To evaluate the consequences of loss of plasmin in the skeletal muscle regeneration process, we induced muscle injury in WT and Plg−/− mice by glycerol injection, and the expression myogenin was analyzed because the expression of this transcription factor is known to be induced in satellite cells during muscle regeneration in vivo. RNA and protein lysates were prepared from muscles on the fourth day after injury (W, wound) as well as from noninjured muscles (C, control). As shown by Northern blotting, myogenin RNA levels were very low in quiescent muscle from WT mice and were dramatically induced in injured muscle (Figure4A, compare C and W in WT), indicating that the regeneration process was proceeding normally. However, myogenin transcript levels were induced to a lesser extent in Plg-deficient mice than in WT mice after injury (Figure 4A, compare W in WT and Plg−/−), while the 18S RNA level was comparable in all lanes. Similarly, following muscle injury, myogenin protein levels were induced to a greater extent in WT mice than in Plg-deficient mice (Figure 4B, compare W in WT and Plg−/−). These results indicated that Plg is required for efficient expression of muscle regeneration specific gene products. As a control for the the Plg−/− genotype, PCR genotyping of WT, Plg−/−, and Plg+/− mice was performed using specific primers. As shown in Figure 4C, PCR products of 450 and 480 bp, corresponding to WT Plg allele and targeted allele, respectively, were obtained.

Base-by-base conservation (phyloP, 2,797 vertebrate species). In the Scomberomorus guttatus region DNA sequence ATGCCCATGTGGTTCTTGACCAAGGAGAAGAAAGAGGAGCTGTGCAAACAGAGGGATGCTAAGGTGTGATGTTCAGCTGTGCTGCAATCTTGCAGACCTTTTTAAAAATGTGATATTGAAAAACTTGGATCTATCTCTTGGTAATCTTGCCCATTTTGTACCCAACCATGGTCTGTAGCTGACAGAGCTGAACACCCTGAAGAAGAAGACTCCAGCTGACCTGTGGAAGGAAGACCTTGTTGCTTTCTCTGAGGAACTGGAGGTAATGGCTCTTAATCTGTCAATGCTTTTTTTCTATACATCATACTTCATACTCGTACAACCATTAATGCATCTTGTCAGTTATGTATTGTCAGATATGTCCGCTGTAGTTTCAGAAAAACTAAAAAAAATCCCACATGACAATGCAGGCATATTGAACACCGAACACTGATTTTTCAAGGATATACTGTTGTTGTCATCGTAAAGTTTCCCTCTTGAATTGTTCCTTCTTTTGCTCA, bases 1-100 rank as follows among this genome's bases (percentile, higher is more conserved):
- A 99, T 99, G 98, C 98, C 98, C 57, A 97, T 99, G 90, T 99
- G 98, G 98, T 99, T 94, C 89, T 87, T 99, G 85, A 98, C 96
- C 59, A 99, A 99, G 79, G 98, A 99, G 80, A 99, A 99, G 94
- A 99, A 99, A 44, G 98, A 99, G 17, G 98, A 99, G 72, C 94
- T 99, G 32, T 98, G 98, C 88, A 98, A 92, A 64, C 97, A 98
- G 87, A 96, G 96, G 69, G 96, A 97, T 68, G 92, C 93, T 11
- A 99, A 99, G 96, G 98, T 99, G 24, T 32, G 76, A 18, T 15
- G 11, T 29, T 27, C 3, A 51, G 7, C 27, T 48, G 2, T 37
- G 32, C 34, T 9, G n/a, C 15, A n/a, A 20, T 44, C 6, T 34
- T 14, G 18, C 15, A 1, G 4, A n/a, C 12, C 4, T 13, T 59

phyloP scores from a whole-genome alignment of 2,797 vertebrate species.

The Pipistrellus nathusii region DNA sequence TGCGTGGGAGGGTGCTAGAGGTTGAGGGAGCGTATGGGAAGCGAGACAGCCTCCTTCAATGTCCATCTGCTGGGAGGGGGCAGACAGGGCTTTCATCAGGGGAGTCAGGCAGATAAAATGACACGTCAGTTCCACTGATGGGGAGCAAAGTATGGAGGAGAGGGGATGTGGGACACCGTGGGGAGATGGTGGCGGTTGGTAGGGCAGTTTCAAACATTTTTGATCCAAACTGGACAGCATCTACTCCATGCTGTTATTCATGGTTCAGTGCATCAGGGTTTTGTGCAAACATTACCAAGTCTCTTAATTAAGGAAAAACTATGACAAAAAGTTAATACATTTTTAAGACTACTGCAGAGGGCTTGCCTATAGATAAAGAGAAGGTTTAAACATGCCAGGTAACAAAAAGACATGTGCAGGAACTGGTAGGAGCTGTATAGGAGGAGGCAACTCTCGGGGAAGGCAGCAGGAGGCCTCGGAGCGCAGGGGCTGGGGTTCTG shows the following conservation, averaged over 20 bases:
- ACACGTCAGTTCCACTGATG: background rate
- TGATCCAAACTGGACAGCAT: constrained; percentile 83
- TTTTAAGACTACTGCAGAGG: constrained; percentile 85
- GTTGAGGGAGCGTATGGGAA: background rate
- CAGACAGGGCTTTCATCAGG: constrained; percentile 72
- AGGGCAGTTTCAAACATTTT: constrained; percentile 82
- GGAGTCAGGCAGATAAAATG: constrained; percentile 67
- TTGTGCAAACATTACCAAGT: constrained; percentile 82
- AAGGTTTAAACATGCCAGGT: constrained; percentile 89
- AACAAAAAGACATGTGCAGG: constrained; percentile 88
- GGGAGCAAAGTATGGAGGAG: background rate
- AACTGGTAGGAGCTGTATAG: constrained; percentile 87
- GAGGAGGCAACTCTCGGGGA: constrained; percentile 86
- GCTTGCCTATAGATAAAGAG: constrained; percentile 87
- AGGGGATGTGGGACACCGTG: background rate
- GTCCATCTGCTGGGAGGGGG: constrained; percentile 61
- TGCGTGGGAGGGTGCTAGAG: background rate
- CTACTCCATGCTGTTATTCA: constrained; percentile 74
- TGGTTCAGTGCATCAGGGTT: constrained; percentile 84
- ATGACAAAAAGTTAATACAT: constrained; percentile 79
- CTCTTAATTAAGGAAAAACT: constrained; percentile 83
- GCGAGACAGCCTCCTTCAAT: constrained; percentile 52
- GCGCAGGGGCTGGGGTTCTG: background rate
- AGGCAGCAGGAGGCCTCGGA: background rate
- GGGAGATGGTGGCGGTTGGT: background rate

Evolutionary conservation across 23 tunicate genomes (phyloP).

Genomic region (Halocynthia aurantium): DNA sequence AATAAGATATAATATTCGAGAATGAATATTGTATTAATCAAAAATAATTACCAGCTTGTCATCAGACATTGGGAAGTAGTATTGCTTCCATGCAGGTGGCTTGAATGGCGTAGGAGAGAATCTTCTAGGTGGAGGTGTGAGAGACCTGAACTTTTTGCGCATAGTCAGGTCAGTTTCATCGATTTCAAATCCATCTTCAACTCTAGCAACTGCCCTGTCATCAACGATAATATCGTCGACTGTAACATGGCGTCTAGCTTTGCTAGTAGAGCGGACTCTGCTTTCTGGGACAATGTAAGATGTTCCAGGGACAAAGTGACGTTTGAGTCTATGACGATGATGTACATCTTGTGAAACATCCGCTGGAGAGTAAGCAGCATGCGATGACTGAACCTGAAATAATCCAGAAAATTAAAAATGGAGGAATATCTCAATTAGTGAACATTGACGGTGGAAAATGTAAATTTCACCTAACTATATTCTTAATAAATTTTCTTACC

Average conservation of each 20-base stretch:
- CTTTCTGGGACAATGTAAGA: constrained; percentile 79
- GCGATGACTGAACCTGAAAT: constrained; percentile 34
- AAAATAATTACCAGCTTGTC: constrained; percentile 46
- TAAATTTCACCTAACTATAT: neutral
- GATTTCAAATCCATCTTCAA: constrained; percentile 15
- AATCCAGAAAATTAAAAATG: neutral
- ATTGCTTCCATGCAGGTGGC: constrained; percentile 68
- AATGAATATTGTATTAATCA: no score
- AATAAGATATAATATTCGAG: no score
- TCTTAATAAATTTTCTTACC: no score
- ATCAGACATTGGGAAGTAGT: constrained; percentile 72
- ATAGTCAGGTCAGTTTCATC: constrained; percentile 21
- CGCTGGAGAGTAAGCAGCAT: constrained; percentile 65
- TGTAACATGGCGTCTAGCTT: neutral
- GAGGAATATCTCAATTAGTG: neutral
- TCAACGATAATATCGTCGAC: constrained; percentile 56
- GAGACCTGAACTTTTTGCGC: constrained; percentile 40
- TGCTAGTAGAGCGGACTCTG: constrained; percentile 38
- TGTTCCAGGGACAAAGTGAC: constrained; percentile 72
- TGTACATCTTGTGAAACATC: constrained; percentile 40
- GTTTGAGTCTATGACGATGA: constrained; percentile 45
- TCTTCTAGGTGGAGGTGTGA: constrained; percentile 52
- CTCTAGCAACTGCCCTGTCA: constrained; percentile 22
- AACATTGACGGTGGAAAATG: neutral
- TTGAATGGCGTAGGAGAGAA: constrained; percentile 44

Fig. 4.

Distinct up-regulation of myogenin in skeletal muscle of WT and Plg-deficient mice after freeze-crush injury.

RNA and tissue extracts were obtained from the gastrocnemious muscle of WT and Plg−/− mice at 0 days AI (C, control) or 4 days AI (W, wound). (A) Analysis of myogenin messenger RNA in regenerating muscle of WT and Plg−/− mice. Northern analysis was performed to detect expression of myogenin and 18S. Myogenin transcript levels were induced in regenerating muscle of WT mice. Expression of myogenin was lower in regenerating muscle of Plg-deficient mice compared with regenerating muscle of WT mice, whereas levels of 18S were similar in all lanes. (B) Analysis of myogenin protein in regenerating muscle of WT and Plg−/− mice. Western analysis was performed to detect expression of myogenin using an antimyogenin antibody. Ponceau Red staining was performed to check for equal protein loading. Myogenin was induced in both WT and Plg-deficient mice, although induction was greater in the former mice. (C) PCR genotyping of Plg+/+, Plg−/−, and Plg+/− mice. PCR products of 450 and 480 bp correspond to WT Plg allele and targeted allele, respectively.